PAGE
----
In the West, we are taught that compromises are part of democracy. So when people hear about President Yanukovych’s recent concessions to the demonstrators, the first reaction of most will be it is time for the demonstrators to be conciliatory too, and the offer of being allowed to form a government sounds really good. Indeed, it was this path Poland travelled to democracy in 1989. So a brief explanation of the analogy with Poland in 1989 is limited and why Yanukovych’s offer remains unacceptable.
In late 1988, after strikes earlier that spring, the Polish government reached out to the old Solidarity leadership to negotiate the opposition’s way into politics. Poland was in an economic crisis, and the government knew it had to introduce radical measures ending the socialist economy but that it did not have the legitimacy to do that. The Solidarity opposition understood this and was very concerned that if they were given too much power. So the original deal was such that the Polish United Worker’s Party (PUWP) was supposed to be guaranteed to remain in power following free and fair elections. That arrangement fell through when the PUWP’s candidates lost so resoundingly in the June 1989 that they could not form a government, and it was only at that point that Adam Michnik suggested the way forward could be “your president, our prime minister.”
That is not where Ukraine is now. Like Poland in 1989, Ukraine is not just in a political crisis it is in an economic crisis, and for precisely the same reason that the Polish Solidarity leadership was so reluctant to take power in 1989 the Ukrainian opposition has wisely rejected Yanukovych’s offer. Yet, unlike Poland in 1989, Yanukovych’s offer cannot provide the basis of a way forward. He does not have the same answer to Ukraine’s economic crisis that the opposition does, Yanukovych has shown himself quite happy to accept terms from Vladimir Putin that will end Ukraine’s economic and military independence, while the opposition supports association with Europe. Were the Ukrainian opposition to take Yanukovych’s offer, and even if Yanukovych were to allow the opposition to implement their plan, which will create short-term economic difficulties for many people, Yanukovych and his allies would adopt populist rhetoric to appeal to people hurt by the reforms expected by the European Union to curry favor for his policies that would end Ukraine’s independence. Further, Yanukovych has only been chastened by protests, not at the ballot box. He has not offered new elections, let alone significant changes in the electoral laws that would reverse rules passed in 2010 to give advantage to Yanukovych’s Party of Regions and make it much more difficult to engage in electoral fraud.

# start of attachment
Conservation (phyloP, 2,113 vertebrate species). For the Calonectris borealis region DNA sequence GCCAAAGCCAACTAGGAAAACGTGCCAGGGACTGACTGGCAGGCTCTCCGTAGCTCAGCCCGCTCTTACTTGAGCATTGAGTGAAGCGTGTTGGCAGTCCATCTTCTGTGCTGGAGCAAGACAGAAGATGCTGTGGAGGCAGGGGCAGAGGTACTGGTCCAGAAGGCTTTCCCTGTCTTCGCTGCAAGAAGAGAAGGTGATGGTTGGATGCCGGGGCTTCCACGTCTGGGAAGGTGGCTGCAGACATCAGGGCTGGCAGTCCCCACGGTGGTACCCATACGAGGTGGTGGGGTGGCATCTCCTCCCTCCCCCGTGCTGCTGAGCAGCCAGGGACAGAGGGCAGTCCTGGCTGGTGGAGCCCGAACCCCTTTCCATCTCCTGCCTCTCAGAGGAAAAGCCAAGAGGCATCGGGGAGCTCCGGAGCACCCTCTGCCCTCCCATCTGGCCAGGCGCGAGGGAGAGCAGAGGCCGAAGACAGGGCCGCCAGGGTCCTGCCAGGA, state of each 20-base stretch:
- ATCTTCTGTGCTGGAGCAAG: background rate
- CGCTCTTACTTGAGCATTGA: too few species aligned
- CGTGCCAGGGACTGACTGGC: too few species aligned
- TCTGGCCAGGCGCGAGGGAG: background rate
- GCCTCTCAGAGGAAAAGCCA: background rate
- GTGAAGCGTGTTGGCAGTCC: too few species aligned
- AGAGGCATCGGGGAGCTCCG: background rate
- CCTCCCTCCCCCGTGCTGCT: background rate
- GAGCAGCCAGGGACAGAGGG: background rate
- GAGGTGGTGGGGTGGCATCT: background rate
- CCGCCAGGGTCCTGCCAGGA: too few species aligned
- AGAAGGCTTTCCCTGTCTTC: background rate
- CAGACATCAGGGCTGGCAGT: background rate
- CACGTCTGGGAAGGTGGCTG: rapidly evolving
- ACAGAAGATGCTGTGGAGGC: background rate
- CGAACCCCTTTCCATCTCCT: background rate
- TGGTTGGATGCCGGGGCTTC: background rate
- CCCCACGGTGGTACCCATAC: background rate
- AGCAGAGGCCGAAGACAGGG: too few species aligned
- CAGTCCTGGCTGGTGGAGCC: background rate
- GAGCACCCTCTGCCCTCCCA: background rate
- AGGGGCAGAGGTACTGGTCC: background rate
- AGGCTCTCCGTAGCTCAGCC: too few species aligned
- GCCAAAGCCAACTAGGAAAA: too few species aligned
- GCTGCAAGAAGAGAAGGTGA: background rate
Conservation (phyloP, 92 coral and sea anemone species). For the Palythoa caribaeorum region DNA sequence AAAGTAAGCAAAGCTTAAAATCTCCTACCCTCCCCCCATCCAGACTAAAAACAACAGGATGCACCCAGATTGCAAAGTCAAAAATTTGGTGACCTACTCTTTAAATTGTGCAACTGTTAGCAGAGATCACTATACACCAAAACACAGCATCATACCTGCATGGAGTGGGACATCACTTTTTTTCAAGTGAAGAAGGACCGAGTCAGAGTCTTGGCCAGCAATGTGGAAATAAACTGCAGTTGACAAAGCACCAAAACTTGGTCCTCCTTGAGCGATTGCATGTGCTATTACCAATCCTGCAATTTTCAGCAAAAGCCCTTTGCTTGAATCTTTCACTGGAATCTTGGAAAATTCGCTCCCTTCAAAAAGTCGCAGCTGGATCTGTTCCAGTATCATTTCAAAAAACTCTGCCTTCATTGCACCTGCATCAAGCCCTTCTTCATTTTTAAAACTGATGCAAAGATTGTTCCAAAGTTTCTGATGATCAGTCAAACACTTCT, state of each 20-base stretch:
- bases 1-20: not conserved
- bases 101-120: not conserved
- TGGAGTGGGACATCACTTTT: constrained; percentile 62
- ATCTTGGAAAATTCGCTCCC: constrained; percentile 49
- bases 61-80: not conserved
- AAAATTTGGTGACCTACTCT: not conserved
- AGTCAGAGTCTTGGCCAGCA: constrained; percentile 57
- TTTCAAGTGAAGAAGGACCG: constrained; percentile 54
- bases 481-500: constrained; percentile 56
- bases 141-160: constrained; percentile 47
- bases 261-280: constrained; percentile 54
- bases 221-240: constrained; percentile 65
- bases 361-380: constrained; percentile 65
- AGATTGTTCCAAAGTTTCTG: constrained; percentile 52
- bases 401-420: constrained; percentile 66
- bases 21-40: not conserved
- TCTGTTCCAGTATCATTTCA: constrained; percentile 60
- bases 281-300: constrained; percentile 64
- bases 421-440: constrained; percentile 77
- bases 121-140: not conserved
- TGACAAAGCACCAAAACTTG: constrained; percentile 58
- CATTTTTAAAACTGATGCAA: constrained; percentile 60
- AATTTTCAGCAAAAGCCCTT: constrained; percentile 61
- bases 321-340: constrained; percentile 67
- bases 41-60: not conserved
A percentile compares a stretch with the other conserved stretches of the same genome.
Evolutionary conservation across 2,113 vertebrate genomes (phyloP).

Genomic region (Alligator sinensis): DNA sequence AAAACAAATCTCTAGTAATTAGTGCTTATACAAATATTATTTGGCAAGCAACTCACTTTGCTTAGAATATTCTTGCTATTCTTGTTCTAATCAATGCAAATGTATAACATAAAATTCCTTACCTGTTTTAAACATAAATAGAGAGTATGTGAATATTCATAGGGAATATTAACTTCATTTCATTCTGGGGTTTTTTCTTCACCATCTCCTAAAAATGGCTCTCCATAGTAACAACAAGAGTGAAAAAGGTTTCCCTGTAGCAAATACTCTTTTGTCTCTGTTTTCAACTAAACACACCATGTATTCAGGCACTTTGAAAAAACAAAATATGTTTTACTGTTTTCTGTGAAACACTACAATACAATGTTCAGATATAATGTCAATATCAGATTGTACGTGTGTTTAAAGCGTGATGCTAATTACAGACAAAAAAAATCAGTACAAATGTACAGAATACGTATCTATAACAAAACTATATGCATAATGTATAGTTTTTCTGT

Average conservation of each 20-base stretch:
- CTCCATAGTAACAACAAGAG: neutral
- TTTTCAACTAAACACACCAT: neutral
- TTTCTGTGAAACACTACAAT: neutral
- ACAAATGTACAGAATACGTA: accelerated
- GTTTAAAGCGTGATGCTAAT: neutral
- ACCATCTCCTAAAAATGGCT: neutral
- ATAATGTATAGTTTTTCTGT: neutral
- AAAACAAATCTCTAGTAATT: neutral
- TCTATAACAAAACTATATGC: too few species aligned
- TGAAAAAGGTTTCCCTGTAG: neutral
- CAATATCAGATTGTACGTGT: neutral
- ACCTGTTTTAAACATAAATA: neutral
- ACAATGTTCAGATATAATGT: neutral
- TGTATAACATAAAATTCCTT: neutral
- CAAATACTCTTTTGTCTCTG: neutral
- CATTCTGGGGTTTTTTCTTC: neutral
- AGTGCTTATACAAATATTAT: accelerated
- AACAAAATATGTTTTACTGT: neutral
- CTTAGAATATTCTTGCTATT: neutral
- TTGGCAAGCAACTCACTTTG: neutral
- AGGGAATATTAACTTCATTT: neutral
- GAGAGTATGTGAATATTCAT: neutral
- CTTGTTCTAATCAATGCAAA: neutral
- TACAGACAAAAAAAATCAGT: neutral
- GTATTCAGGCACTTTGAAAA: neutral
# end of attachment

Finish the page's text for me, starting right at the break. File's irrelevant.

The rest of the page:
Finally, the Polish leader General Wojciech Jaruzelski was a Polish patriot eager to maintain as much Polish sovereignty as was possible given Soviet domination. Yanukovych is not. He is a hugely corrupt politician, who as said above is more concerned in his own well-being than he is in Ukrainian sovereignty. Anything short of his resignation will leave him room to attempt to manipulate the situation to his advantage, and will perpetuate what the current corrupt system, which might be described as the Soviet system with a capitalist face. That is not what the people at the Euromaidan want, they want real democratic change, and fortunately they are not so in awe of their allies in the political opposition that they would accept it were the opposition to compromise with Yanukovych.